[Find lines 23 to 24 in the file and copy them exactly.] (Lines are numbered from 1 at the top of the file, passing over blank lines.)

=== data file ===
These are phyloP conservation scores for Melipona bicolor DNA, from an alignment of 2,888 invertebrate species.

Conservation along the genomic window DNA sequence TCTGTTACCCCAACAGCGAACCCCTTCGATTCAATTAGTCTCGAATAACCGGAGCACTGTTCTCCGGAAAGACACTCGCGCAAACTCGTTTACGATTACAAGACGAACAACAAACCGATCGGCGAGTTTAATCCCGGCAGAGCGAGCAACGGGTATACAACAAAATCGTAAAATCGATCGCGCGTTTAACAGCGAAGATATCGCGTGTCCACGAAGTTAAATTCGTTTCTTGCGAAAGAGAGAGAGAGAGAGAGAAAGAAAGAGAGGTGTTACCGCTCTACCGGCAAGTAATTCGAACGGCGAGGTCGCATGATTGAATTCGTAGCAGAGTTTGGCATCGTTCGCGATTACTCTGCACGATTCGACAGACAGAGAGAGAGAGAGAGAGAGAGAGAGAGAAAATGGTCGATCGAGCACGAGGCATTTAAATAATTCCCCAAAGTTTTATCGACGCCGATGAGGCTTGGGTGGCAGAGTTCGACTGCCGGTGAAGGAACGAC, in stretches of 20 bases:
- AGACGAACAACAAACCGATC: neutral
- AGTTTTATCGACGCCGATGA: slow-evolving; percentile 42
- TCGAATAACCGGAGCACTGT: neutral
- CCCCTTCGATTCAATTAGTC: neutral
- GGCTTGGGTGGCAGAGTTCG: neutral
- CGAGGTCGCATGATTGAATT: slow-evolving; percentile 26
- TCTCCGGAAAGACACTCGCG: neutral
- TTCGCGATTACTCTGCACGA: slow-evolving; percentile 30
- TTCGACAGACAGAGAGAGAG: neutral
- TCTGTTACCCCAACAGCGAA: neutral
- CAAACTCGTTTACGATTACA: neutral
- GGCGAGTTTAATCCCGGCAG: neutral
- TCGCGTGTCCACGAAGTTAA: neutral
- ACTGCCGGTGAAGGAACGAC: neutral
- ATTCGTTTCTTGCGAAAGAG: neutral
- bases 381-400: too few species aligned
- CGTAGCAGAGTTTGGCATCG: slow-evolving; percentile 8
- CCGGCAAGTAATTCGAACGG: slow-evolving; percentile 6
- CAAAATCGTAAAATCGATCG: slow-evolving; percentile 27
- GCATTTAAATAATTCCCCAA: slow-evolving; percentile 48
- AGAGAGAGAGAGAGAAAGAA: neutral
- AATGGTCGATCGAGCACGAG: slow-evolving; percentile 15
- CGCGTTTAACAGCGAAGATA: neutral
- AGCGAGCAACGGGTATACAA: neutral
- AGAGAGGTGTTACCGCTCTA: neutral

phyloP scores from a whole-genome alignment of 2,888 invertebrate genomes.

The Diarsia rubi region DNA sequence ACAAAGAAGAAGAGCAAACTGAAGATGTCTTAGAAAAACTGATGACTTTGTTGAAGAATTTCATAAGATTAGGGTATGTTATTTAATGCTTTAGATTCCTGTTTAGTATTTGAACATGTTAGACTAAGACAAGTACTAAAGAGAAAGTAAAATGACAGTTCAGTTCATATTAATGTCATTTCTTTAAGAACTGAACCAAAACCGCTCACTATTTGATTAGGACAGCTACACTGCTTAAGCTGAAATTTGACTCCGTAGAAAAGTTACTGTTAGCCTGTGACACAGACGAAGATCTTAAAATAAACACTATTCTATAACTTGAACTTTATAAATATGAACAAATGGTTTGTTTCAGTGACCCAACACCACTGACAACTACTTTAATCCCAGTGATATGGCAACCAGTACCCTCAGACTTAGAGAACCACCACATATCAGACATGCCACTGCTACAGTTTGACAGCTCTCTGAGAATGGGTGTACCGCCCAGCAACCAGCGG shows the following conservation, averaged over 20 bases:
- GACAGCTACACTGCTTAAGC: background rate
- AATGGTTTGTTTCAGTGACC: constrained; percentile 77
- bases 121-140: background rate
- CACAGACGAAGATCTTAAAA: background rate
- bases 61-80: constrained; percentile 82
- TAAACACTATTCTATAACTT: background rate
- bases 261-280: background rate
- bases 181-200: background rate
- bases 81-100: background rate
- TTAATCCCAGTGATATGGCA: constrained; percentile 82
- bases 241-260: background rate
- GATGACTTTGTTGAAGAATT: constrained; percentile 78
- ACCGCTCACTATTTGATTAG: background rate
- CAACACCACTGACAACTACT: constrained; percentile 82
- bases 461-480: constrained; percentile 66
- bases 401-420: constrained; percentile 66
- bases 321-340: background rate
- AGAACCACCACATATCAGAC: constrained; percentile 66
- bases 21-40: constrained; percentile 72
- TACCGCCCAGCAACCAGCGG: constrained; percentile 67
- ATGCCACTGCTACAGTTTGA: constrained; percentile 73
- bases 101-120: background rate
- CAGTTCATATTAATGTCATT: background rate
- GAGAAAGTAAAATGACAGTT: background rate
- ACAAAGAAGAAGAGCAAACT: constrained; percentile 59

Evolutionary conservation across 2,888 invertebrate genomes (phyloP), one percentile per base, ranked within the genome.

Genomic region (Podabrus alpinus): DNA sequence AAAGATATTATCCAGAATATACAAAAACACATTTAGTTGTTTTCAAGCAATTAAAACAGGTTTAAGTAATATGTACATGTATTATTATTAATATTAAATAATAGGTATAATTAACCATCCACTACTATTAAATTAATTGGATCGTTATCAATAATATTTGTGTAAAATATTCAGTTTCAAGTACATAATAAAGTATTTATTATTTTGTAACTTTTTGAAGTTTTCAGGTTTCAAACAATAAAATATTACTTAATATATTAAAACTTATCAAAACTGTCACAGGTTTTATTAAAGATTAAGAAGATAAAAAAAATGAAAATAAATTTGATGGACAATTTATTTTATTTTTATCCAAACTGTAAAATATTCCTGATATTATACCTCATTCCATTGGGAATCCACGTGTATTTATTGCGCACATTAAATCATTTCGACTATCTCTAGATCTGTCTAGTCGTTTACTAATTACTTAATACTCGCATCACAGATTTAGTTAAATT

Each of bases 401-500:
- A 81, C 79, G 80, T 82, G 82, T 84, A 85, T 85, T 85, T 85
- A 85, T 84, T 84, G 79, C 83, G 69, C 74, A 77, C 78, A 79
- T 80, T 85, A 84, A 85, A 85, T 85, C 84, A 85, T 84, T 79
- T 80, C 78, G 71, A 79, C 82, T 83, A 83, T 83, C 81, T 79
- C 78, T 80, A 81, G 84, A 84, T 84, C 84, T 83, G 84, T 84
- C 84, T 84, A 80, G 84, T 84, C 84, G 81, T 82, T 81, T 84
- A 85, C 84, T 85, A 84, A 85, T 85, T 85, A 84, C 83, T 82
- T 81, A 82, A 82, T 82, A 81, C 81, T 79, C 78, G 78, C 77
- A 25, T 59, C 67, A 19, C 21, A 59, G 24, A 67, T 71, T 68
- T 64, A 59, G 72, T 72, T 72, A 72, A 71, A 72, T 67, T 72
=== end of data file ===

- AGAGAGAGAGAGAGAAAGAA: neutral
- AATGGTCGATCGAGCACGAG: slow-evolving; percentile 15